Some popular books have been based on dreams, I just learned today as I Googled information for this blog. Here are some:
And some from this Huffington Post article:
Edgar Allan Poe’s Poetry
Edgar Allan Poe suffered from nightmares throughout his life, and they were said to sometimes inspire his poems and short stories. He also wrote several poems about the phenomenon of dreaming (“Dream-Land” and “A Dream Within A Dream,” notably).
As Poe wrote in his 1839 essay “An Opinion On Dreams,” dreams are a powerful form of consciousness:
That dreams, or, as they were then generally called, visions, were a means of supernatural instruction, if we believe the bible at all, is proved by Jacob’s dream, the several visions of Ezekiel and other prophets, as also of later date, the Revelations to Saint John; and there appears no reason why this mode of divine communication should be discontinued in the present day.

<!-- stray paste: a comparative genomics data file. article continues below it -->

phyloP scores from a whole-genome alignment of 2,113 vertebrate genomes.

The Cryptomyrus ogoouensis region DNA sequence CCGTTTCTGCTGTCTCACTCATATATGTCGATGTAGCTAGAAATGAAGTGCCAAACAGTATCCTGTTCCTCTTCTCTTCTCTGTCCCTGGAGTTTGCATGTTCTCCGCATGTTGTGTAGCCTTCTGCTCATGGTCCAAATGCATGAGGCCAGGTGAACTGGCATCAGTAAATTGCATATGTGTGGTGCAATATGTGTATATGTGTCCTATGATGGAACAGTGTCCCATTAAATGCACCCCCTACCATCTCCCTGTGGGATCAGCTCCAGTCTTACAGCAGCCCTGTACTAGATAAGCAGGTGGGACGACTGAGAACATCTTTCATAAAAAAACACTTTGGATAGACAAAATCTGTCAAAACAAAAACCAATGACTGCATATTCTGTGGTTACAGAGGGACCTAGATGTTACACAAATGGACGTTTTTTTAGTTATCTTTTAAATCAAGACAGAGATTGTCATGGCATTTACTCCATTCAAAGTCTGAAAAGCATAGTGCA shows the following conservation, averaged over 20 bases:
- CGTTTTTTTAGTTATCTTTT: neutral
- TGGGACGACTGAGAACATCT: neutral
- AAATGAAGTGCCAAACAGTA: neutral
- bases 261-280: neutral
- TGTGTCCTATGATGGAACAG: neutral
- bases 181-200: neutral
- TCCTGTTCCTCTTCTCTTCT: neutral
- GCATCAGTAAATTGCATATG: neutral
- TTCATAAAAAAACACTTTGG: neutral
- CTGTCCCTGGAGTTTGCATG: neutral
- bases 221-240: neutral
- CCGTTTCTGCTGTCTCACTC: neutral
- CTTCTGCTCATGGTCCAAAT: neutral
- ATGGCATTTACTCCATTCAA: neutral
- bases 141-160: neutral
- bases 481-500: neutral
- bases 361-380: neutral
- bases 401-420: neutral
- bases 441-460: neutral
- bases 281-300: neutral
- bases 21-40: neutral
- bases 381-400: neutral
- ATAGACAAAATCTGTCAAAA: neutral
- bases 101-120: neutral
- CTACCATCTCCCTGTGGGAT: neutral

Stephen King’s “Dreamcatcher”
Stephen King was hit by a minivan in 1999, while he was walking down a country road in Maine. While recovering from the collapsed lung and a shattered leg, the prolific horror writer began having vivid dreams.
“The first really strong idea that occurred to me after the accident was: four guys in a cabin in the woods,” King told the San Francisco Chronicle in 2003. “Then you introduce this one guy who staggers into camp saying, ‘I don’t feel well,’ and he brings this awful hitchhiker with him. I dreamed a lot about that cabin and those guys in it.”
Those dreams formed the basis of the 2001 novel turned film Dreamcatcher. But it wasn’t the only work of King’s to be inspired by a dream: King has said that his dreams help him to portray events symbolically in his writing.
I must admit I have not read any of these books (and some I did not even know about until now), but since I have diversifying my reading recently, some--if not all--of these books may just go on my list. Those who have read any of these, did you now they were based on dreams?
And how about this one--did you know it started as a dream? I didn't know, until today: